Teach PA History
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Water, Water Everywhere: The Johnstown Flood
Equipment & Supplies
  • Computers with access to the Internet PowerPoint or other software for development of presentations or a web page Computer disks for homework assignment Newsprint


The day before the lesson, set it up by having students ask parents, neighbors, or grandparents about the most catastrophic event they've experienced. What was it?¦ When did it occur?¦ What were they doing when it happened?

Day 1

The next day, ask students to identify the most catastrophic experience that ever happened to them or someone they know. (Major fire, tornado, hurricane, flood, the assassination of a president, etc.) Ask where the person was at the time and what he/she was doing. For major events like this, people tend to remember a lot of details. They've shared their stories many times, and it becomes a benchmark in their lives.

Continue the lesson by reading an excerpt from The Johnstown Flood by David McCullough. (Selected student(s) might be assigned the book to read and summarize for the class.)

The next thing she knew, Gertrude was whirling about on top of a muddy mattress that was being buoyed up by debris but that kept tilting back and forth as she struggled to get her balance. She screamed for help. Then a dead horse slammed against her raft, pitching one end of it up into the air and nearly knocking her off. She hung on for dear life, until a tree swung by, snagging the horse in its branches before it plunged off with the current in another direction, the dead animal bobbing up and down, up and down, in and out of the water, like a gigantic, gruesome rocking horse. (p. 163)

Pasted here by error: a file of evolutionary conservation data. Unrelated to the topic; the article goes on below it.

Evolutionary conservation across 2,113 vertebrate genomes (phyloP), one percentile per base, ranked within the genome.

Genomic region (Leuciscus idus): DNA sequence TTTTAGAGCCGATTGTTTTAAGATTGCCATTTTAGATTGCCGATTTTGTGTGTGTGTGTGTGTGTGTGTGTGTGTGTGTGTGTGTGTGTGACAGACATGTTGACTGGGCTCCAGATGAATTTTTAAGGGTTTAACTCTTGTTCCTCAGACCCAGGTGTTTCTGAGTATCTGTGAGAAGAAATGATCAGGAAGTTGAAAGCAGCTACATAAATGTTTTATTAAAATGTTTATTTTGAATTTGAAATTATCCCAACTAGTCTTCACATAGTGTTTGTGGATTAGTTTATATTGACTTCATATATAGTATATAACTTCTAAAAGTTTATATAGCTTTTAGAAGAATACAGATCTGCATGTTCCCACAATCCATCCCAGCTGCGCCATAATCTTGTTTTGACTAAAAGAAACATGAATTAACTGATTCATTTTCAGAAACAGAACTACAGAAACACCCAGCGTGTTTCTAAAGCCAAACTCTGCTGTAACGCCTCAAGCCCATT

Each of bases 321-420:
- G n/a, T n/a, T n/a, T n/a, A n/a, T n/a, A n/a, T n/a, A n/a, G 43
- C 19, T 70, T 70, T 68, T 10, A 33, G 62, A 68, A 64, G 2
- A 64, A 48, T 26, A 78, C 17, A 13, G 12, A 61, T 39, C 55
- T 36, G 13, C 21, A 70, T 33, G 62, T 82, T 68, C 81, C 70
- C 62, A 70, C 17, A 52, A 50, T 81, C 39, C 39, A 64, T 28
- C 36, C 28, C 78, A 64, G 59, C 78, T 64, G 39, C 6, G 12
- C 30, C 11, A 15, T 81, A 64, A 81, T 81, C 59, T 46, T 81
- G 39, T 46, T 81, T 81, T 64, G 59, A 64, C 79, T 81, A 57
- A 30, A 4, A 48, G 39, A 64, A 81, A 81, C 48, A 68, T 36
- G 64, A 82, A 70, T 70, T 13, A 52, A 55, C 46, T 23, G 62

Discuss what they think might happen in a community when an event like the Johnstown Flood takes place:

  • What happens when a flood happens as a result of a dam breaking? How are people harmed or killed? What kinds of property damage occur?

  • What human tragedies might be identified through newspaper articles, diaries, pictures, etc.?

  • How do such disasters happen?

  • What happens to the environment when a river is dammed up? What happens to the environment if the dam breaks?

  • Who gets blamed, and how might they be punished? What response might the community make so this wouldn't happen again?

Have students split into teams of three. Each team will take one of the themes below and brainstorm to identify what they need to know to be able to address the theme. Ask students to use the Pennsylvanians and the Environment story and the Student References page to do preliminary research to learn what they can about their theme. Ask them to find other Web sites that give them additional information. Tell them they will report back to the class about the web sites and their opinions of the information found at each site.